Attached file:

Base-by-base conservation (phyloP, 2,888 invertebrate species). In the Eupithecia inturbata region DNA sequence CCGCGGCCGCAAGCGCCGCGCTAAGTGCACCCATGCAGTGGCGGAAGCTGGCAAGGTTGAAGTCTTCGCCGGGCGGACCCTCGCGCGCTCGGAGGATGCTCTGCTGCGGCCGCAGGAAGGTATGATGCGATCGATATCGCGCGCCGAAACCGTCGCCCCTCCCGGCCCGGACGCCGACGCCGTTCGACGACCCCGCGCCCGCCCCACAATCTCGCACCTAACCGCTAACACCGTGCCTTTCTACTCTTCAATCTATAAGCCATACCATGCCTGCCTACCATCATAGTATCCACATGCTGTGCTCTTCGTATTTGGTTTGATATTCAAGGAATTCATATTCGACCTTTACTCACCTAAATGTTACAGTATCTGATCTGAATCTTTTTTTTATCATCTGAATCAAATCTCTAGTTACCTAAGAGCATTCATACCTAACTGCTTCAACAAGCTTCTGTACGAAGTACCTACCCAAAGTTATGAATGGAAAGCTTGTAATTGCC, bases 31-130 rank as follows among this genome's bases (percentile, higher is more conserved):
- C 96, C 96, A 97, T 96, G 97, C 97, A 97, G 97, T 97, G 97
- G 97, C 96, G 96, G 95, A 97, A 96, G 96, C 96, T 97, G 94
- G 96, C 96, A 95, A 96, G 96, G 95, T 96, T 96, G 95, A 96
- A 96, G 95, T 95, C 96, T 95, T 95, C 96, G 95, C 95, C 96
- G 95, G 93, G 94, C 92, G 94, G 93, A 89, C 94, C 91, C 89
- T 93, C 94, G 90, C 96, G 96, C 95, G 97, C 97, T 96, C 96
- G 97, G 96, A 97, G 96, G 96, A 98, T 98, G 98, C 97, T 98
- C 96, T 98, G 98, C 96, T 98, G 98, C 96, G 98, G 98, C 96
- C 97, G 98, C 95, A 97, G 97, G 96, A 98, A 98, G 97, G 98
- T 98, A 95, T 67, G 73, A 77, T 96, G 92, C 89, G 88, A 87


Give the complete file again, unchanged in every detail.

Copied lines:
Base-by-base conservation (phyloP, 2,888 invertebrate species). In the Eupithecia inturbata region DNA sequence CCGCGGCCGCAAGCGCCGCGCTAAGTGCACCCATGCAGTGGCGGAAGCTGGCAAGGTTGAAGTCTTCGCCGGGCGGACCCTCGCGCGCTCGGAGGATGCTCTGCTGCGGCCGCAGGAAGGTATGATGCGATCGATATCGCGCGCCGAAACCGTCGCCCCTCCCGGCCCGGACGCCGACGCCGTTCGACGACCCCGCGCCCGCCCCACAATCTCGCACCTAACCGCTAACACCGTGCCTTTCTACTCTTCAATCTATAAGCCATACCATGCCTGCCTACCATCATAGTATCCACATGCTGTGCTCTTCGTATTTGGTTTGATATTCAAGGAATTCATATTCGACCTTTACTCACCTAAATGTTACAGTATCTGATCTGAATCTTTTTTTTATCATCTGAATCAAATCTCTAGTTACCTAAGAGCATTCATACCTAACTGCTTCAACAAGCTTCTGTACGAAGTACCTACCCAAAGTTATGAATGGAAAGCTTGTAATTGCC, bases 31-130 rank as follows among this genome's bases (percentile, higher is more conserved):
- C 96, C 96, A 97, T 96, G 97, C 97, A 97, G 97, T 97, G 97
- G 97, C 96, G 96, G 95, A 97, A 96, G 96, C 96, T 97, G 94
- G 96, C 96, A 95, A 96, G 96, G 95, T 96, T 96, G 95, A 96
- A 96, G 95, T 95, C 96, T 95, T 95, C 96, G 95, C 95, C 96
- G 95, G 93, G 94, C 92, G 94, G 93, A 89, C 94, C 91, C 89
- T 93, C 94, G 90, C 96, G 96, C 95, G 97, C 97, T 96, C 96
- G 97, G 96, A 97, G 96, G 96, A 98, T 98, G 98, C 97, T 98
- C 96, T 98, G 98, C 96, T 98, G 98, C 96, G 98, G 98, C 96
- C 97, G 98, C 95, A 97, G 97, G 96, A 98, A 98, G 97, G 98
- T 98, A 95, T 67, G 73, A 77, T 96, G 92, C 89, G 88, A 87